Yet here he is, sitting at that familiar locker in a corner of the Atlanta Braves' spring training clubhouse.
The hair is flecked with gray now. The face is wrinkled and weathered. There are days when he shuffles around like an 80-year-old, looking as though it takes every bit of strength just to put one leg in front of another.
Jones, it seemed for so long, was one of those ballplayers who would never grow old. Time has caught up with Chipper. He put off retirement last year, but he'll mark his 39th birthday before April is done.
He knows there's a lot more games behind him than in front of him. He's come to grips with that, better than one might think considering baseball is about all he's ever done.
"I don't think I'll have as much problem with it as most people," Jones said. "I've actually been looking forward to it. I still love coming in here. I love the camaraderie with the guys. I love being with my fraternity brothers, so to speak. But I also have a lot to look forward to once the game is over for me."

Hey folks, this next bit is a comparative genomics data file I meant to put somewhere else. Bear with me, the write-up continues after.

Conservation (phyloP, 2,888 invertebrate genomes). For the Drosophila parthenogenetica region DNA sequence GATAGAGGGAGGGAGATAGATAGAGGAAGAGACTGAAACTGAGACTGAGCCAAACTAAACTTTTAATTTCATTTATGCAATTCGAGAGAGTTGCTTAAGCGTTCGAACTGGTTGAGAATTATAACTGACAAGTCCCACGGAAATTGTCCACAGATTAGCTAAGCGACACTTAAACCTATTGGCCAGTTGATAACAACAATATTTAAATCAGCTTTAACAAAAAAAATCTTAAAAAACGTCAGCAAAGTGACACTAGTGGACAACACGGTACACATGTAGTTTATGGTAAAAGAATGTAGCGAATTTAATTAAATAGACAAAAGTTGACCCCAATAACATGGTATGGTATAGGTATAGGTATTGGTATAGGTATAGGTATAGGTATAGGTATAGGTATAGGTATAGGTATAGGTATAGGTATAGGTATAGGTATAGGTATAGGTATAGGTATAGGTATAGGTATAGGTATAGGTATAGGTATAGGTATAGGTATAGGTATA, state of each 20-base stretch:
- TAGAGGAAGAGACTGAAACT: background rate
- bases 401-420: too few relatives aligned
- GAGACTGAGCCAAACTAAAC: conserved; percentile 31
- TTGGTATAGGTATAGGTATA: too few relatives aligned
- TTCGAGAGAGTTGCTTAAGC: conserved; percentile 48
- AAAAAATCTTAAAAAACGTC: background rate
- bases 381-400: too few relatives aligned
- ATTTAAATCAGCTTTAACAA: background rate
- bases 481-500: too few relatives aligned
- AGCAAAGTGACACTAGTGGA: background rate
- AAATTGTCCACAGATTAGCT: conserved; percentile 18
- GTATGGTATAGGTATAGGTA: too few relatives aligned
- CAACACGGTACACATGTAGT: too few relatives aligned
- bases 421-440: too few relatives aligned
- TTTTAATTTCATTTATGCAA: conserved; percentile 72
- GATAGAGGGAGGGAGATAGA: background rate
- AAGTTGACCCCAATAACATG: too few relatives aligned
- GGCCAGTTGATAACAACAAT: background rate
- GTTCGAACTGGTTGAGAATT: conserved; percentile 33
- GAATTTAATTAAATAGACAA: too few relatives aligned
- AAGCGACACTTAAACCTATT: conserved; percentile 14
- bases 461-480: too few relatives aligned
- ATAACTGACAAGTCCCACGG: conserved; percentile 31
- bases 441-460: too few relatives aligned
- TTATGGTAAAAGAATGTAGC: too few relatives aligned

Jones, who came so close to retiring last June, has found his passion again. It returned in the heat of summer, when that tiny white sphere began to look as big as a beach ball, flying off his bat like it did in his prime.
Interestingly enough, when Jones went down in August with a season-ending knee injury, that ensured he would come back for another year instead of hanging up his cleats. He needed a goal in front of him to get through the grind of treatment and rehab. Spring training, which started at exactly the same time he reached the sixth-month mark for getting cleared for full activity, was the perfect motivator.
"I figured if I showed up down here in constant pain, I'd probably hang it up," Jones said. "But I feel great. I'm swinging the bat good. I'm moving around good. And I think we have a really good team. That excites me more than anything."
The Braves, who made the playoffs without him, wonder what they can do with him. Jones still has two more years on his contract, and the plan now is to play it out.
"When I'm done, I'm going to look in the mirror," Jones said, "and be ecstatic with what I've accomplished."